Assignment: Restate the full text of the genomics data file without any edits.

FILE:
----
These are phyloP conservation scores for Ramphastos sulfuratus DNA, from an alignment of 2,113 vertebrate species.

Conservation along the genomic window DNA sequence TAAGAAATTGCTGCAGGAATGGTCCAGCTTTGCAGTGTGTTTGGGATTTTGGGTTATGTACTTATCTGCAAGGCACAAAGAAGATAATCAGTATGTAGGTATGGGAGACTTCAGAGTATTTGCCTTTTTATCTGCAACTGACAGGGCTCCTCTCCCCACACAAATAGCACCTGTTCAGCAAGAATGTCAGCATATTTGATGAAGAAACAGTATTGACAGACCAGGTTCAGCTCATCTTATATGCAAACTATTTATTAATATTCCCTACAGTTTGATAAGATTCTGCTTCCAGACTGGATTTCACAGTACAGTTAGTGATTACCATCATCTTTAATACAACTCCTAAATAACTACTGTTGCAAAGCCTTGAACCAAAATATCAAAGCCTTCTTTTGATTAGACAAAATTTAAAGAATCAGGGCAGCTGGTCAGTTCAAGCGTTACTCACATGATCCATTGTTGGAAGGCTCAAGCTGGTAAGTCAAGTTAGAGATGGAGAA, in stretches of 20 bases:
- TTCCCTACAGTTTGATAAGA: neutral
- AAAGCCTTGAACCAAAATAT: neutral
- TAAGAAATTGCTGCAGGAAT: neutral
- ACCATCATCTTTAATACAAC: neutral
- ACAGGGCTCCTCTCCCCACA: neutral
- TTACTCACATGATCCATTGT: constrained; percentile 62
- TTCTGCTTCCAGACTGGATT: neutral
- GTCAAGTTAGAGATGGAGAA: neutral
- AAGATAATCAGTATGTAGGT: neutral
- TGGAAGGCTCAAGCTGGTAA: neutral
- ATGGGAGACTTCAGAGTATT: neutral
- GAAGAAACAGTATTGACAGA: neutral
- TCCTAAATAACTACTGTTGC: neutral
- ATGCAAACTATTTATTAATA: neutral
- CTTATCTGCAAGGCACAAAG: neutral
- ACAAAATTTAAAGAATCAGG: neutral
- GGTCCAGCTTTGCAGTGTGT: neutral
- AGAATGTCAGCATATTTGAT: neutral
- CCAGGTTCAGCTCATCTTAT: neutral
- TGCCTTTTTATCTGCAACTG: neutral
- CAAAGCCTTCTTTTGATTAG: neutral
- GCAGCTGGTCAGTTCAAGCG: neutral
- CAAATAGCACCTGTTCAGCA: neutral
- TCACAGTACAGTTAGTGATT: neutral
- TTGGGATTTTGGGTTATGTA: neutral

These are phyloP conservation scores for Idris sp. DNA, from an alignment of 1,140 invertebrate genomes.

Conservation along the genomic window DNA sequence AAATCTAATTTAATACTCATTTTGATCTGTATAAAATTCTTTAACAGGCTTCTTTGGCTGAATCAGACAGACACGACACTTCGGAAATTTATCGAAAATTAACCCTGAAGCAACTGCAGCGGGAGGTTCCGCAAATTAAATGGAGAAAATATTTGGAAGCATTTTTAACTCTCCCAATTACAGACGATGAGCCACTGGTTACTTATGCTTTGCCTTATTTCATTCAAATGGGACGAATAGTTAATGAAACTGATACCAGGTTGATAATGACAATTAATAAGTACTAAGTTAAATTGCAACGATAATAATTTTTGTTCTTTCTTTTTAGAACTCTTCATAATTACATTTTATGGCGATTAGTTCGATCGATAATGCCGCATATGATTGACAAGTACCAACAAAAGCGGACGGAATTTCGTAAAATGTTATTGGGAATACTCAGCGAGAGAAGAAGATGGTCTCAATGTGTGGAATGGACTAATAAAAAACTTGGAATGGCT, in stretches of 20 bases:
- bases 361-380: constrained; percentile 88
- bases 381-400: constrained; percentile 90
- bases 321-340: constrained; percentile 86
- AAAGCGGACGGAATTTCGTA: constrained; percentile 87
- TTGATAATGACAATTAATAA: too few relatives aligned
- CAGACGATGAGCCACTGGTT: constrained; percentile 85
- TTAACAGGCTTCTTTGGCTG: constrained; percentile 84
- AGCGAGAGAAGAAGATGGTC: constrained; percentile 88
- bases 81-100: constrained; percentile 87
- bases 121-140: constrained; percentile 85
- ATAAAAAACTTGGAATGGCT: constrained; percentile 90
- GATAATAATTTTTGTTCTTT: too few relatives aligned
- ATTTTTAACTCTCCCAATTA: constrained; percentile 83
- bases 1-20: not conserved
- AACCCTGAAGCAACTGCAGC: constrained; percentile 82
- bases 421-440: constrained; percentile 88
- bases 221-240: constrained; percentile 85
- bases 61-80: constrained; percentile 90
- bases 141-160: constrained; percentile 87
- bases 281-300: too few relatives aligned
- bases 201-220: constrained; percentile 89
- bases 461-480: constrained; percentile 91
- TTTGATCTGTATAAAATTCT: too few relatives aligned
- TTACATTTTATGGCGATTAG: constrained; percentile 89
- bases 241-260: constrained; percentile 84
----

These are phyloP conservation scores for Ramphastos sulfuratus DNA, from an alignment of 2,113 vertebrate species.

Conservation along the genomic window DNA sequence TAAGAAATTGCTGCAGGAATGGTCCAGCTTTGCAGTGTGTTTGGGATTTTGGGTTATGTACTTATCTGCAAGGCACAAAGAAGATAATCAGTATGTAGGTATGGGAGACTTCAGAGTATTTGCCTTTTTATCTGCAACTGACAGGGCTCCTCTCCCCACACAAATAGCACCTGTTCAGCAAGAATGTCAGCATATTTGATGAAGAAACAGTATTGACAGACCAGGTTCAGCTCATCTTATATGCAAACTATTTATTAATATTCCCTACAGTTTGATAAGATTCTGCTTCCAGACTGGATTTCACAGTACAGTTAGTGATTACCATCATCTTTAATACAACTCCTAAATAACTACTGTTGCAAAGCCTTGAACCAAAATATCAAAGCCTTCTTTTGATTAGACAAAATTTAAAGAATCAGGGCAGCTGGTCAGTTCAAGCGTTACTCACATGATCCATTGTTGGAAGGCTCAAGCTGGTAAGTCAAGTTAGAGATGGAGAA, in stretches of 20 bases:
- TTCCCTACAGTTTGATAAGA: neutral
- AAAGCCTTGAACCAAAATAT: neutral
- TAAGAAATTGCTGCAGGAAT: neutral
- ACCATCATCTTTAATACAAC: neutral
- ACAGGGCTCCTCTCCCCACA: neutral
- TTACTCACATGATCCATTGT: constrained; percentile 62
- TTCTGCTTCCAGACTGGATT: neutral
- GTCAAGTTAGAGATGGAGAA: neutral
- AAGATAATCAGTATGTAGGT: neutral
- TGGAAGGCTCAAGCTGGTAA: neutral
- ATGGGAGACTTCAGAGTATT: neutral
- GAAGAAACAGTATTGACAGA: neutral
- TCCTAAATAACTACTGTTGC: neutral
- ATGCAAACTATTTATTAATA: neutral
- CTTATCTGCAAGGCACAAAG: neutral
- ACAAAATTTAAAGAATCAGG: neutral
- GGTCCAGCTTTGCAGTGTGT: neutral
- AGAATGTCAGCATATTTGAT: neutral
- CCAGGTTCAGCTCATCTTAT: neutral
- TGCCTTTTTATCTGCAACTG: neutral
- CAAAGCCTTCTTTTGATTAG: neutral
- GCAGCTGGTCAGTTCAAGCG: neutral
- CAAATAGCACCTGTTCAGCA: neutral
- TCACAGTACAGTTAGTGATT: neutral
- TTGGGATTTTGGGTTATGTA: neutral

These are phyloP conservation scores for Idris sp. DNA, from an alignment of 1,140 invertebrate genomes.

Conservation along the genomic window DNA sequence AAATCTAATTTAATACTCATTTTGATCTGTATAAAATTCTTTAACAGGCTTCTTTGGCTGAATCAGACAGACACGACACTTCGGAAATTTATCGAAAATTAACCCTGAAGCAACTGCAGCGGGAGGTTCCGCAAATTAAATGGAGAAAATATTTGGAAGCATTTTTAACTCTCCCAATTACAGACGATGAGCCACTGGTTACTTATGCTTTGCCTTATTTCATTCAAATGGGACGAATAGTTAATGAAACTGATACCAGGTTGATAATGACAATTAATAAGTACTAAGTTAAATTGCAACGATAATAATTTTTGTTCTTTCTTTTTAGAACTCTTCATAATTACATTTTATGGCGATTAGTTCGATCGATAATGCCGCATATGATTGACAAGTACCAACAAAAGCGGACGGAATTTCGTAAAATGTTATTGGGAATACTCAGCGAGAGAAGAAGATGGTCTCAATGTGTGGAATGGACTAATAAAAAACTTGGAATGGCT, in stretches of 20 bases:
- bases 361-380: constrained; percentile 88
- bases 381-400: constrained; percentile 90
- bases 321-340: constrained; percentile 86
- AAAGCGGACGGAATTTCGTA: constrained; percentile 87
- TTGATAATGACAATTAATAA: too few relatives aligned
- CAGACGATGAGCCACTGGTT: constrained; percentile 85
- TTAACAGGCTTCTTTGGCTG: constrained; percentile 84
- AGCGAGAGAAGAAGATGGTC: constrained; percentile 88
- bases 81-100: constrained; percentile 87
- bases 121-140: constrained; percentile 85
- ATAAAAAACTTGGAATGGCT: constrained; percentile 90
- GATAATAATTTTTGTTCTTT: too few relatives aligned
- ATTTTTAACTCTCCCAATTA: constrained; percentile 83
- bases 1-20: not conserved
- AACCCTGAAGCAACTGCAGC: constrained; percentile 82
- bases 421-440: constrained; percentile 88
- bases 221-240: constrained; percentile 85
- bases 61-80: constrained; percentile 90
- bases 141-160: constrained; percentile 87
- bases 281-300: too few relatives aligned
- bases 201-220: constrained; percentile 89
- bases 461-480: constrained; percentile 91
- TTTGATCTGTATAAAATTCT: too few relatives aligned
- TTACATTTTATGGCGATTAG: constrained; percentile 89
- bases 241-260: constrained; percentile 84